Non-white Americans, especially Asian Americans, are at disproportionately higher risk for gastric cancer compared to non-Hispanic white Americans. A new study breaks down this risk according to specific ethnicities and locations within the stomach.
The study published Aug. 6 in Gastroenterology analyzed California Cancer Registry data for the seven largest Asian American populations (Chinese, Japanese, Korean, Filipino, Vietnamese, South Asian and Southeast Asian) as well as for non-Hispanic whites, non-Hispanic blacks and Hispanic populations.
The population-based study revealed that non-white race and ethnic groups had a several-fold higher risk of developing stomach cancer in the main area of the stomach (noncardia gastric cancer) compared to the non-Hispanic white population. This risk was most striking among Korean Americans age 50 and older, who demonstrated a 12-fold to 14.5-fold higher risk compared to non-Hispanic whites. This is the most common location for stomach cancer to develop. However, Asian Americans -- with the exception of Japanese American men -- had a lower risk than non-Hispanic whites of developing gastric cancer in the upper portion of the stomach where it joins the esophagus (cardia gastric cancer).
We specifically chose to analyze individuals age 50 years and older since this is the age group for whom average-risk colorectal cancer screening and high-risk esophageal cancer screening is recommended. Unfortunately, even though certain ethnic groups have rates of gastric cancer that even exceed colorectal cancer, and even though gastric cancer is more common than esophageal cancer, screening for gastric cancer does not yet occur in the United States among high-risk groups. We are hopeful that the findings of this study will break the inertia surrounding gastric cancer screening."
Shailja Shah, MD, MPH, Assistant Professor of Medicine, study's lead author and corresponding author
The research sets the stage for developing targeted risk reduction programs for gastric cancer in the United States. Shah and colleagues recently published two studies demonstrating that gastric cancer screening starting at age 50 old in non-white race and ethnic groups is cost-effective. Shah was also one of the lead members of the American Gastroenterology Association's Technical Review team on gastric intestinal metaplasia (gastric precancer) surveillance for early gastric cancer detection. Shah's research is set on developing a strong foundation of evidence to establish screening guidelines for gastric cancer in the United States, where the number of people at risk for the cancer is increasing as the nation's population becomes more diverse.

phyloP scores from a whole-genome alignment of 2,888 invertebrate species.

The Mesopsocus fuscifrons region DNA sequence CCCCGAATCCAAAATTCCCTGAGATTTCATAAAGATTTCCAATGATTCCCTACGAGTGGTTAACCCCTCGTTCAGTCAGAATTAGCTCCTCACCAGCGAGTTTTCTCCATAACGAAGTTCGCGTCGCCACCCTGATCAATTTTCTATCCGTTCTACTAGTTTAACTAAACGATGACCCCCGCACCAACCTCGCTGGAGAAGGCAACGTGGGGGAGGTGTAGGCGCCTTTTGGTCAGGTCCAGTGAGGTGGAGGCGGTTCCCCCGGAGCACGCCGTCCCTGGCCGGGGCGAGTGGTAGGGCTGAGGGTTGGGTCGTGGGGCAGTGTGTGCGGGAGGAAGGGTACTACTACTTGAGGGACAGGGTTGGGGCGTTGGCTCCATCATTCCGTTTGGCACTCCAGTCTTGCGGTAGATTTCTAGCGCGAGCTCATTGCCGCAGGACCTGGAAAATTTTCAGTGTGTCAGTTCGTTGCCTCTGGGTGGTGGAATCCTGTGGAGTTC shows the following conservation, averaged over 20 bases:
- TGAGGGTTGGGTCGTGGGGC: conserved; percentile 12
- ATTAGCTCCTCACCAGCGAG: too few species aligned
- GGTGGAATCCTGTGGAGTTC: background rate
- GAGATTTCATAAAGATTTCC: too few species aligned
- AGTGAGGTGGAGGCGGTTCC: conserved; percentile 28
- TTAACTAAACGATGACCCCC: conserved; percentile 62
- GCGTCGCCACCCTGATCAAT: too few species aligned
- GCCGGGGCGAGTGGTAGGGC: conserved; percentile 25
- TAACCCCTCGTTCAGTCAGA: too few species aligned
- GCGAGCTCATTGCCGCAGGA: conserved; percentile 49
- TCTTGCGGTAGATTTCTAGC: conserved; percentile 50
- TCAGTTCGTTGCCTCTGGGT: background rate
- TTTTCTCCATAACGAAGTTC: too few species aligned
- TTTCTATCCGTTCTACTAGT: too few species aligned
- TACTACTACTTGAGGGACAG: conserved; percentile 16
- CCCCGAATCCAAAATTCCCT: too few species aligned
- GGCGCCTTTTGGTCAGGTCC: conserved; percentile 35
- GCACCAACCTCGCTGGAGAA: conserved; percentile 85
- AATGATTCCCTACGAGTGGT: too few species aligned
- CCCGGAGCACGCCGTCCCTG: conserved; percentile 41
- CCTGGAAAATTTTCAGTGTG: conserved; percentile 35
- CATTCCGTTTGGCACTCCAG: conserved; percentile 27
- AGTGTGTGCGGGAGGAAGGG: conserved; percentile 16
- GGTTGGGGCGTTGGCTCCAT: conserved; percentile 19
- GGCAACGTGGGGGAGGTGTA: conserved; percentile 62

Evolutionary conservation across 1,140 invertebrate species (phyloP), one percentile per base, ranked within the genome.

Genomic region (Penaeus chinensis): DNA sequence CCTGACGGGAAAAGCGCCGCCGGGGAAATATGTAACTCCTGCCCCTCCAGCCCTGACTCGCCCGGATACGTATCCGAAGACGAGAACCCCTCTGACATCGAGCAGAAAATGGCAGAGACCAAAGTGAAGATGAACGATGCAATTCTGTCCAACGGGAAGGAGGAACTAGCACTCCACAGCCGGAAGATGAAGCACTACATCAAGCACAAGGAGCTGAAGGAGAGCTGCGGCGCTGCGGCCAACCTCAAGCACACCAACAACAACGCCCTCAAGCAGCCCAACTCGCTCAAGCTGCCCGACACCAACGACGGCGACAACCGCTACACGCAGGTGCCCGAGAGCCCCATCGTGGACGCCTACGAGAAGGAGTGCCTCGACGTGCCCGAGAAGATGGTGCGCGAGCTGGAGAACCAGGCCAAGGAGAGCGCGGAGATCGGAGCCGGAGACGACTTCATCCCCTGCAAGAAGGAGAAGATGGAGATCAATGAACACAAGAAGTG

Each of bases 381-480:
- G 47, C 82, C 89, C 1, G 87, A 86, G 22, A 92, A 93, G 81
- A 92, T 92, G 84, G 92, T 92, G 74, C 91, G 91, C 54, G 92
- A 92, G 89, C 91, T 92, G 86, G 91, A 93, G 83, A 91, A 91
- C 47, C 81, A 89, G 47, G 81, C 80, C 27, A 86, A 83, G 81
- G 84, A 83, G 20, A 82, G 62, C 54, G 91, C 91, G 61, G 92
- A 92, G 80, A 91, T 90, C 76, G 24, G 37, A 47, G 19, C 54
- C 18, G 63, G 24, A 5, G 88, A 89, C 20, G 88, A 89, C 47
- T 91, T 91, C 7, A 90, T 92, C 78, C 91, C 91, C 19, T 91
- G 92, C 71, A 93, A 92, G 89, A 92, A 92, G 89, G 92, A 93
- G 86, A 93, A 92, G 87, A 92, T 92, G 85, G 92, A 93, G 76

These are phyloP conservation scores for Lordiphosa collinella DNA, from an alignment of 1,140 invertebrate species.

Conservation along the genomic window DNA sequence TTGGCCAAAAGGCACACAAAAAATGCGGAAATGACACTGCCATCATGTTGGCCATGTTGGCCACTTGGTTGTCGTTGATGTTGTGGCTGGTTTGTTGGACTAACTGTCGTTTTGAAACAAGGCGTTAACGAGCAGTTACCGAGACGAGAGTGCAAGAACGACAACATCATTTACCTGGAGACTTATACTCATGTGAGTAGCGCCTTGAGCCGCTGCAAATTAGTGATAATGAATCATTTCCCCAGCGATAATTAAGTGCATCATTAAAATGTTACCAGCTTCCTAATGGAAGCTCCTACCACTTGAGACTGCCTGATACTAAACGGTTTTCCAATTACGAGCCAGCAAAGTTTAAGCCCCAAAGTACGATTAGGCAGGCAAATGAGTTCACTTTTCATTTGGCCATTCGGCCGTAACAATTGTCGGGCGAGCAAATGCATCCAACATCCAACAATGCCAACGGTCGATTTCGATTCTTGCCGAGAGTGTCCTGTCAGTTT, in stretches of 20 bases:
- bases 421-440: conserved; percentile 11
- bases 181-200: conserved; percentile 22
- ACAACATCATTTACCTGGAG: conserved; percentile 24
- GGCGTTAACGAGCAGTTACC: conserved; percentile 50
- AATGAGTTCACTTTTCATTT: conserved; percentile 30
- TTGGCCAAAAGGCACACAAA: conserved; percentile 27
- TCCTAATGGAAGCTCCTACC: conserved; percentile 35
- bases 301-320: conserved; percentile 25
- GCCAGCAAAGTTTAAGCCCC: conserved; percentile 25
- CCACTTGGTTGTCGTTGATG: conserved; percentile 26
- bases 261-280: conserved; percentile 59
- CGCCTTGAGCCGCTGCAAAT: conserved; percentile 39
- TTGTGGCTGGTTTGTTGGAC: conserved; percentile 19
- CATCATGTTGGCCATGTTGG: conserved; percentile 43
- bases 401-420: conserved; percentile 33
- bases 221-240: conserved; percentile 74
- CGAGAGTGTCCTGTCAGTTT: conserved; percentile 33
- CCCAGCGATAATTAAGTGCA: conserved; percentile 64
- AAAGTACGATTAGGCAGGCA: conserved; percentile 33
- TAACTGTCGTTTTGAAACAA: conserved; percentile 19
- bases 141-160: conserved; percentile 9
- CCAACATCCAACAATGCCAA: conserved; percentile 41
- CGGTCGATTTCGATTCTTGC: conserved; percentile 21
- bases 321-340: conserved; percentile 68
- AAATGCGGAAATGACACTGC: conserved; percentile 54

Worldwide, gastric cancer is the fifth most common cancer and third leading cause of cancer-related death. In the United States, gastric cancer ranks 15th among cancers, but it afflicts population groups disproportionately.
The study in Gastroenterology revealed that for gastric cancer in the main area of the stomach, the incidence rate for Korean Americans was 49 cases per 100,000 people, 23.9 for Vietnamese Americans, 21.1 for Southeast Asian Americans (Cambodian, Laotian, Hmong and Thai), 19.2 for Japanese Americans, 17.6 for Chinese Americans, 14.0 for Hispanic Americans, 11.2 for non-Hispanic black Americans, 7.75 for South Asian Americans, 6.69 for Filipino Americans and 3.7 for non-Hispanic white Americans.
Men had significantly higher rates of gastric cancer compared to women. For instance, the rate for gastric cancer in the main area of the stomach was 70.0 per 100,000 for Korean American men compared to 33.5 for Korean American women.
"The immediate need for gastric cancer prevention and early detection efforts in the U.S. is amplified when considering that the pool of at-risk individuals is only expected to grow, with non-Hispanic whites now considered the minority population in 35 of the 50 largest cities and projections that non-Hispanic whites will no longer be the overall majority population by 2065," Shah said.